Rights court urges Turkey to allow minority religious groups to be exempted from religious classes at their will.
A decision by Turkey’s top court to allow citizens to be religiously married without a legally binding civil marriage has triggered uproar among the country’s legal and human rights circles, who argue that the move would threaten the rights of women and children in the country.
Religious Muslim marriages, which are frequently carried out in the country, are not recognised by Turkey’s secular system and therefore provide family members with no legal rights, including inheritence rights.
The court’s judgement decided announced on Friday argued that it was not possible to indict solely religiously married couples, while it was legal for a woman and a man to live together in Turkey at their will without a religious or civil wedding.
“While individuals practically living together and having children without a religious ceremony or wedding are not being punished, punishing people who made choices in terms of their private lives and had religious marriages displays the [regulation’s] intemperance on the issue,” the Constitutional Court said.
Unmarried couples live together
As there is no regulation in Turkey on couples who live together or have extramarital children, their relationships have no legal status without any rights or penalties.
However, before the recent Constitutional Court ruling, individuals living together solely through religious weddings without a civil marriage were sentenced to two to six month in prison, according to paragraph 5 of Article 230 of the Turkish Criminal Code.
Paragraph 6 of the same article stipulated that individuals who carried out a religious wedding ceremony without seeing the relevant civil marriage document should also be imprisoned for two to six months.
The judgement has been slammed by many in Turkey from government officials to lawyers and human rights groups.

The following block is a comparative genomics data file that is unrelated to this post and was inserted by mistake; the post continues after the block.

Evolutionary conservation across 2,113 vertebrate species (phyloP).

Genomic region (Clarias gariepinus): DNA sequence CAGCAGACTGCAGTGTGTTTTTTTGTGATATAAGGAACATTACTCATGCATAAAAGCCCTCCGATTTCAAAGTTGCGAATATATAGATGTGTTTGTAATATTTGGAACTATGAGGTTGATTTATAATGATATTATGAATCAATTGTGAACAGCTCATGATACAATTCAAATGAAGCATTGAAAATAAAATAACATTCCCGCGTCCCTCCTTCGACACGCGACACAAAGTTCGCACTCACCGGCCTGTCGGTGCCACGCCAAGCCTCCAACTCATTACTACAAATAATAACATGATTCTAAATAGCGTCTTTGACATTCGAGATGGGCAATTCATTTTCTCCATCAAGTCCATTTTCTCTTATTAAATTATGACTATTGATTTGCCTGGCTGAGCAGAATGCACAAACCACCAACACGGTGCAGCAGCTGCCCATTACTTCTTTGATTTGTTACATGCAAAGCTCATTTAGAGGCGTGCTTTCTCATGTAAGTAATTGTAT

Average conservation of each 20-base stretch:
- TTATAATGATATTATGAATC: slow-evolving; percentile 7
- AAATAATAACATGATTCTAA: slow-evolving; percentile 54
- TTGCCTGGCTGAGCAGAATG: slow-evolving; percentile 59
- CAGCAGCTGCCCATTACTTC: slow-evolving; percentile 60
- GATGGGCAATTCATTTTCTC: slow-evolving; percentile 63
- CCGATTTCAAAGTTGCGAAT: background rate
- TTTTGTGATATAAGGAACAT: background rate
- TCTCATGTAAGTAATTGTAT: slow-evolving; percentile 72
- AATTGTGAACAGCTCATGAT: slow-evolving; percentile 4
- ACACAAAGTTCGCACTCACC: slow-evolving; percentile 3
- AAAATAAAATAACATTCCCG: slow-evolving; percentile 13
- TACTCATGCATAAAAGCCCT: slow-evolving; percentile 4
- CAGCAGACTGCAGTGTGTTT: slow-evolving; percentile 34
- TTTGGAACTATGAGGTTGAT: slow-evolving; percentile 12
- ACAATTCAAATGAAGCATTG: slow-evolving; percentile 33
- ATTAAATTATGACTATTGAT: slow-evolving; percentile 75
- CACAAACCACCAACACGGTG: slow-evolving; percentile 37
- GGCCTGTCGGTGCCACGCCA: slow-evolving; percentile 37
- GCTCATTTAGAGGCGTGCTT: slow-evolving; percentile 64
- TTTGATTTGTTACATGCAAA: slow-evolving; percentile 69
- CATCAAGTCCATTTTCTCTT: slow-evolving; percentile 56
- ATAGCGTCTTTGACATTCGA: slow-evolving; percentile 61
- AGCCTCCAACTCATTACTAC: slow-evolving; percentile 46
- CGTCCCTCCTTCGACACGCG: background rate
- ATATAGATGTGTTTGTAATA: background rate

In a televised interview on Friday, Aysenur Islam, Turkey’s minister for family and social policies, said that repeal of a legislation which would encourage underage marriages could not be tolerated by her ministry.
“Now that this ruling has been decided, we will have to work [on a new legislation] to prevent children under the age of 18 to be married off through unofficial marriages,” she said.
“Everybody knows that underage marriage is illegal in Turkey. And the number of such marriages has significantly decreased, but we have to keep our campaign against them.”
The ruling is related to a case appealed to the Constitutional Court by a criminal court in Erzurum, an eastern province of Turkey, on three citizens, a religiously married couple and a local religious leader who carried out the ceremony.
In 1999, the Constitutional Court made a converse ruling in another case and decided that couples living together did not constitute a crime in line with the Turkish Criminal Code, while only religiously married couples do so.
‘Against principles of law’
Turkish human rights lawyer Ergin Cinmen told Al Jazeera that the court’s judgement is legally intact in terms of national regulations in Turkey, but it is contradictory to certain aspects of the public law, principle of equality, principle of social state and certain social realities in the country.
“The principles of social state and state of law put foremost importance on children’s and women’s rights,” he said.
“If you get rid of the obligation of civil marriage before religious marriage, this will cause problems in terms of children’s and women’s rights coming from their links to the family, particularly regarding inheritance rights. Although it is legally intact, the verdict is not compatible with certain aspects of the general principle of law.”
The Federation of Turkish Women’s Associations said in a declaration on Saturday that the judgement would increase the number of men marrying multiple women, underage marriages, paid marriages, and infringements of women’s rights in relation to marriages.
The declaration added that the group would take the case to the European Court of Human Rights (ECHR).
ECHR rulings are binding for Turkey, given that the country is a party to the European Convention of Human Rights, the founding treaty of the international organisation.
In a 2010 judgement, the ECHR ruled that a solely religiously married Turkish woman had no inheritance rights to her deceased husband’s assets, arguing that the state had no obligation to recognise religious marriages.
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